Interview: Brooklyn-born John Guerrasio embraces his inner monster

John Guerrasio as Armitage Shanks in Love Birds at the Pleasance Courtyard © Steve Ullathorne
John Guerrasio as Armitage Shanks in Love Birds at the Pleasance Courtyard © Steve Ullathorne

John Guerrasio as Armitage Shanks in Love Birds at the Pleasance Courtyard © Steve Ullathorne

Continuing our cast interview series, we catch up with Brooklyn native John Guerrasio, who plays Love Birds‘ resident impresario Armitage Shanks (who also happens to be a certain plesiosaur well known to Scots). Read more about John’s previous credits on the Love Birds cast page.

Have you ever played non-human characters before? Is it any different from playing a human character?

I’ve played crickets, snakes, chickens and chimps in various plays. And I’ve voiced many animals, insects and aliens for cartoons and computer games. I’m also the voice of Vinnie “The Mafia Panda” for Fox’s Biscuits.

I’ve never done a play that involved serious animal impersonations. My animal experience has been in children’s theatre or sketch shows where, if you say you are a buffalo with a hernia, you are. I grew up watching Looney Tunes so I try for the sort of human-in-animal-disguise style they had. After all, Bugs Bunny was just a wiseguy from Brooklyn, like me.

Nessy knows: an uncanny resemblance?

Nessy knows: an uncanny resemblance?

How do you feel about playing the Loch Ness Monster (a.k.a. Armitage Shanks)?

I’ve been fascinated by the Loch Ness Monster since childhood – who hasn’t been? And, I was thrilled to learn that he is from my hometown. It’s an honour and a challenge to live up to his fearsome reputation.

Tell us more about Armitage – apart from being the Loch Ness Monster.

He is a classically crusty but benign boss and old showbusiness pro. I’ve met and worked with many of those, both in and outside of showbusiness. He really loves his cast and has a paternal feeling for them. And he knows that the oldies (songs and jokes) are the best. Ironically, I’ve always wanted to be a baggy pants comic in burlesque. But, Armitage would be horrified. He comes from the kinder-gentler world of vaudeville.

One of Armitage’s songs in the show is An Old-Fashioned Guy, and writer Robbie Sherman has spoken of the show really being about ‘future shock’ as encapsulated in this song. How do you think audiences relate to this sentiment in our own world, never mind 1920s vaudeville?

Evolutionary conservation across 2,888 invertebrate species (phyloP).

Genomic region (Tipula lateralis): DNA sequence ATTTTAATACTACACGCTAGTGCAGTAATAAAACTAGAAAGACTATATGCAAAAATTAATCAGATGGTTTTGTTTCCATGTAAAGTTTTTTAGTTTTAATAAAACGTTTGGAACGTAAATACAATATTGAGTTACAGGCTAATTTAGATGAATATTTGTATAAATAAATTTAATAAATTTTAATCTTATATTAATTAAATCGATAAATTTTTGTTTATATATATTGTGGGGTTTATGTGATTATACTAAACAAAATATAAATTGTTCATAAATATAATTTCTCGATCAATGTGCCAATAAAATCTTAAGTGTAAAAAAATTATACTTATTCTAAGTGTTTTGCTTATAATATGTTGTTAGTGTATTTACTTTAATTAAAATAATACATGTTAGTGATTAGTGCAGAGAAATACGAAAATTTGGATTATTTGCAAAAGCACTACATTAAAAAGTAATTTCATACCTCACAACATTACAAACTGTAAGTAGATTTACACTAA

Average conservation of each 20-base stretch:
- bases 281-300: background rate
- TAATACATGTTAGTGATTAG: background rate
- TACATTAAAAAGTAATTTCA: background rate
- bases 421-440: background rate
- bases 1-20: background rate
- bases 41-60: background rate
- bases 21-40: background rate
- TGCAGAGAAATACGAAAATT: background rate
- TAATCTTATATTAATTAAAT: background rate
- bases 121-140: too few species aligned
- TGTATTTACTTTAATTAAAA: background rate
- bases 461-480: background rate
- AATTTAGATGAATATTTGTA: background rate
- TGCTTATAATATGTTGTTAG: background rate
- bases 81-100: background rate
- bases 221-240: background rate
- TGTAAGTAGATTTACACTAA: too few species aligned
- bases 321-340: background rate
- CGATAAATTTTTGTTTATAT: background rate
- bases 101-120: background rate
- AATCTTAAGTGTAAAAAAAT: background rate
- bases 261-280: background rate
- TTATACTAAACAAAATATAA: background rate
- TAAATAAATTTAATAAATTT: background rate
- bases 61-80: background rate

Future shock is a constant for humanity. You can find quotes about it in the Ancient Greek and Roman texts. There never was a Golden Age, but I’m old enough to know that, in some ways, life or the world or society are not as good as they were in my past.

Do you have a favourite lyric from Love Birds?

“Life passes in a blur in an instant as it were” from the song Today is Yesterday’s Tomorrow. Such a simple yet profound thought.

Any anecdotes from the rehearsal?

It’s been so intense and crowded, we almost didn’t have time to create anything worthy of anecdotes. The show is a blast to perform, but getting it to that place took several weeks of nose to the musical grindstone.

Armitage showing his paternal side with Veronica (played by Joanna Sawyer). © Steve Ullathorne

Armitage showing his paternal side with Veronica (played by Joanna Sawyer). © Steve Ullathorne

Playing at the Edinburgh Fringe presents all sorts of challenges – not least the very quick changeover period between shows. How would you describe the half-hour before curtain-up at the Pleasance? What are you doing during that time?

I arrive early so I can get changed in an empty room. Otherwise, I’d end up putting my leg in someone else’s trouser leg. It’s that cramped. Then I use the time when we’re putting up the set and placing the props to continue with my vocal and physical warm-up. Doing a musical early in the day takes extra preparation. I actually enjoy the activity of getting the set up because it keeps me moving right up to curtain. Sometimes, if a performer has too much time to spare, they can get nervous or stale or distracted. No time for any of that here. Same with the get-out. It’s curtain down and immediately we get the set down, get out of costume and get out of way of the next cast.

How have you been using your time in Edinburgh when not working on Love Birds? Any city discoveries you’ve made?

I’ve found an excellent jazz guitar teacher so I spend time practicing. I know Edinburgh well, and it is one of my favourite cities in the world. I enjoy wandering around the neighborhoods and poking around bookstores and junk shops. I also enjoy walking through the old cemeteries.

Any other festival shows you’d recommend?

I haven’t seen anything that has knocked me out, but that’s rare in New York and London so…

There are two shows I’d recommend. Cornermen at the Pleasance Bunker Two – a well acted, tough tale of boxing in which an East End kid gets a one-way ticket to Palookaville. And Whiskey Tango Foxtrot at Underbelly – a clever and engaging one-woman show by an actress (Rebecca Crookshank) who spent time in the RAF.

Love Birds runs 12.35pm daily 5-31 August (except 19 August) at the Pleasance Courtyard during the 2015 Edinburgh Fringe. BOOK TICKETS HERE.